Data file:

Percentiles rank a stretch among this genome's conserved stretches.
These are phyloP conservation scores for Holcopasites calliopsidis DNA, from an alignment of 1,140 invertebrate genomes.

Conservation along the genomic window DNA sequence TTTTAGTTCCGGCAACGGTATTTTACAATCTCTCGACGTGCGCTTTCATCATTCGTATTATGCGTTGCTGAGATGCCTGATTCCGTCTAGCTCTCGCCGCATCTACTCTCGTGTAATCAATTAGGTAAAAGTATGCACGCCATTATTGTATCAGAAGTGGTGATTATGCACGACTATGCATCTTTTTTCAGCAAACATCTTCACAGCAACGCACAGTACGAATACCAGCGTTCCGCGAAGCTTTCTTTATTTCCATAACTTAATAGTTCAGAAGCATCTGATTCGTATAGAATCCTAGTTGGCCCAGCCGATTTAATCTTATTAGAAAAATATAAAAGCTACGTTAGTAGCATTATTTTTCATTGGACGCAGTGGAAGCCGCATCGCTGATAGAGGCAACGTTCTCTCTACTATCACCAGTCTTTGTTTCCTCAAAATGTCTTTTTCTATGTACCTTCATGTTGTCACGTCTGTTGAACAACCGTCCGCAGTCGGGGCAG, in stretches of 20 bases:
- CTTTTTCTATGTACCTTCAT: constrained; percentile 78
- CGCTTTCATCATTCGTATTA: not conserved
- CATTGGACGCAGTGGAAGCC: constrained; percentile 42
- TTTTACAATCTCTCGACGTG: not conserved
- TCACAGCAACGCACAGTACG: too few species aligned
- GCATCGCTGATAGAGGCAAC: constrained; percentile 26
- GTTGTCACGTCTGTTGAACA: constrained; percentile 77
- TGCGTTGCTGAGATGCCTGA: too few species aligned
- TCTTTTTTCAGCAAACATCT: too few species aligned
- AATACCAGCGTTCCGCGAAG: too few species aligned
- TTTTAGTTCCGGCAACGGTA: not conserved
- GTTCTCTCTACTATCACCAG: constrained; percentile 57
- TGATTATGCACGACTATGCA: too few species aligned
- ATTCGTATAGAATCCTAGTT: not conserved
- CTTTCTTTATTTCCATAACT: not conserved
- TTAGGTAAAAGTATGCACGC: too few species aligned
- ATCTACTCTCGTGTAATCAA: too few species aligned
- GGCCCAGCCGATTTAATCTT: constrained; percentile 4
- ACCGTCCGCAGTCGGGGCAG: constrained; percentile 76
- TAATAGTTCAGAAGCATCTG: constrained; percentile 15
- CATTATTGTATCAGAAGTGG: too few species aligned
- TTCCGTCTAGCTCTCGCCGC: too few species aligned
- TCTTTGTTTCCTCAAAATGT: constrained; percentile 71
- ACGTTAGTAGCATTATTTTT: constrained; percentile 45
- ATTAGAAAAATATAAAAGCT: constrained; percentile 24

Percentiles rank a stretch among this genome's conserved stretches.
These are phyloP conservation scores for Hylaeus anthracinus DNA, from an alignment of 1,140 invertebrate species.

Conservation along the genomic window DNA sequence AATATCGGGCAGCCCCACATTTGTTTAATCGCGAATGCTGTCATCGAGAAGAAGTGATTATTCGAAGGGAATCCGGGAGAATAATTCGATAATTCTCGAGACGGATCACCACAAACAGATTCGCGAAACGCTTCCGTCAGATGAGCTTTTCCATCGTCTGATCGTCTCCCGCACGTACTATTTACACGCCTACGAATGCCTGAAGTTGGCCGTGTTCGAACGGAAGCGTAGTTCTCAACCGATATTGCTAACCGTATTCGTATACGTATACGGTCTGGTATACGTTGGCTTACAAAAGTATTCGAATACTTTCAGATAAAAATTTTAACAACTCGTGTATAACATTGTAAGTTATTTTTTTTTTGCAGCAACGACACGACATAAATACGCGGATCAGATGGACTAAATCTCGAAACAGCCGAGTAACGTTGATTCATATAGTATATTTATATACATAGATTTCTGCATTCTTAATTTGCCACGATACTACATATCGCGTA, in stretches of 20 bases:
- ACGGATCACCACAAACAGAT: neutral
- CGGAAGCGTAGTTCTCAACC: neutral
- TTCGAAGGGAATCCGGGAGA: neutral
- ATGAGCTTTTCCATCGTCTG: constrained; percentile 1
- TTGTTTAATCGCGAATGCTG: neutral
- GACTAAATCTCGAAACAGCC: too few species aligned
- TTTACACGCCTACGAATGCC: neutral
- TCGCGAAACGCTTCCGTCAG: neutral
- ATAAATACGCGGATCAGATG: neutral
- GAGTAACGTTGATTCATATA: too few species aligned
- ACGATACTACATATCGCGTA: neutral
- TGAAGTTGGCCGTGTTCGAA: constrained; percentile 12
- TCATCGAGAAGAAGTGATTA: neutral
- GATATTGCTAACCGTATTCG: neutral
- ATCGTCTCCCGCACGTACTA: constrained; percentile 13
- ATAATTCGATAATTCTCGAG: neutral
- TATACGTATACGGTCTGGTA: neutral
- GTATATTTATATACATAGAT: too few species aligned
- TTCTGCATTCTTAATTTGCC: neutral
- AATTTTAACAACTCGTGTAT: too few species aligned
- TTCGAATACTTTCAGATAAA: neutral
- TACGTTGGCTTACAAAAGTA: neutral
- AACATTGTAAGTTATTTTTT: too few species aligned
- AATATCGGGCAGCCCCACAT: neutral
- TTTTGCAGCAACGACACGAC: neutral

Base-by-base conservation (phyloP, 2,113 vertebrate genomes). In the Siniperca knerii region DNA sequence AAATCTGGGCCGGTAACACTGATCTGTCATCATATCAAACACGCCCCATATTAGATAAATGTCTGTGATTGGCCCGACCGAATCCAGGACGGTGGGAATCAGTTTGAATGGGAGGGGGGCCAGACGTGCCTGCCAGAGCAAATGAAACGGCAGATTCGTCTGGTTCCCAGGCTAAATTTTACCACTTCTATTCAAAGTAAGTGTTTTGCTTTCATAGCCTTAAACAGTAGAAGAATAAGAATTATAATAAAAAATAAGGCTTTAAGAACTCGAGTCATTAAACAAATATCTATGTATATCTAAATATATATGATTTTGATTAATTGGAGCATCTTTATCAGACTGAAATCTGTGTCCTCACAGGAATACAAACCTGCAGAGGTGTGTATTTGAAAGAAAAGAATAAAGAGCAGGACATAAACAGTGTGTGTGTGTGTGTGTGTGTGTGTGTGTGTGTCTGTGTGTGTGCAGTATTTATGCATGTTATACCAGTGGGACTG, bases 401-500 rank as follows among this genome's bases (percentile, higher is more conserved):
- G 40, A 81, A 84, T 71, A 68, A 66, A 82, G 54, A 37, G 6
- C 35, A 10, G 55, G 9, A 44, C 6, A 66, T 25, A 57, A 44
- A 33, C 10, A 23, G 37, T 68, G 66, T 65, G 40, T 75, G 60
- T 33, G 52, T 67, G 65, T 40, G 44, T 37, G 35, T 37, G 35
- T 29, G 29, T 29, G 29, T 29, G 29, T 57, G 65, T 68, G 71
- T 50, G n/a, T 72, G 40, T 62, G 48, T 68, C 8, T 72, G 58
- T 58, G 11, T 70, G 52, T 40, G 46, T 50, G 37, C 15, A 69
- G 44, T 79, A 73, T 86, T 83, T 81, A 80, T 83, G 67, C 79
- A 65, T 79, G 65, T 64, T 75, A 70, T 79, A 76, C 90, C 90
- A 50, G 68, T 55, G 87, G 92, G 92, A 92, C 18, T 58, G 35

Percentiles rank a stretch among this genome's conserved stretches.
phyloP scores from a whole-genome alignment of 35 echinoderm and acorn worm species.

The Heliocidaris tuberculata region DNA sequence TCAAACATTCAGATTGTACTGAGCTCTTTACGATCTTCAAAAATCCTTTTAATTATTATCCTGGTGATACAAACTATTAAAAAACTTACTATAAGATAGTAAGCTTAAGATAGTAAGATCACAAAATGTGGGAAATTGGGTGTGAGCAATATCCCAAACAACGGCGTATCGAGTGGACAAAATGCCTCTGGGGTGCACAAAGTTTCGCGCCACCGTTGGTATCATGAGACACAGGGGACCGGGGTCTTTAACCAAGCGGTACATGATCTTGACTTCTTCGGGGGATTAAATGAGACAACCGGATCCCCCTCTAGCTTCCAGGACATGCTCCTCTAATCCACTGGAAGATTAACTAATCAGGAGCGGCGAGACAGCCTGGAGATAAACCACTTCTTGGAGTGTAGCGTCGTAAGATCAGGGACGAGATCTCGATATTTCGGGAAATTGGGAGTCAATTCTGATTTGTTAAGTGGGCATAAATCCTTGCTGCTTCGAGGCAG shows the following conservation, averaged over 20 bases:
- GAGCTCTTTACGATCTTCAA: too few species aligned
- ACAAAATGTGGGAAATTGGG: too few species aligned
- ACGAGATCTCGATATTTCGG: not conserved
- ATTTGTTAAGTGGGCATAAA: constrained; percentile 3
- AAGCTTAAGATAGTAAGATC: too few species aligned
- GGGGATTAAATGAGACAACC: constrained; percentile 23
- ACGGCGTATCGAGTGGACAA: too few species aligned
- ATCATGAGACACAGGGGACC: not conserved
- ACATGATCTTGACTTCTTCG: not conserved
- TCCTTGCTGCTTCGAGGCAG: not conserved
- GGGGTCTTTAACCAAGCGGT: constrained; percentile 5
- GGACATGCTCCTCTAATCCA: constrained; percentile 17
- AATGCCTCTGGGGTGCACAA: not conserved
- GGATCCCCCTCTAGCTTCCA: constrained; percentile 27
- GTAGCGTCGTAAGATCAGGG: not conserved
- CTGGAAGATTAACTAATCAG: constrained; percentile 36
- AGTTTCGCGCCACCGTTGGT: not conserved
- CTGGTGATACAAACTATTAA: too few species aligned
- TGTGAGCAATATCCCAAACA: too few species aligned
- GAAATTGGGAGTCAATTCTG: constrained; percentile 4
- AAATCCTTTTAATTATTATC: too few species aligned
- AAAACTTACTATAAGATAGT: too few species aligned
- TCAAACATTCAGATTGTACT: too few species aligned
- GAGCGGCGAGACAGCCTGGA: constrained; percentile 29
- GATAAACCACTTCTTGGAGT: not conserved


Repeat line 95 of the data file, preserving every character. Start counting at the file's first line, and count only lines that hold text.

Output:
- GATAAACCACTTCTTGGAGT: not conserved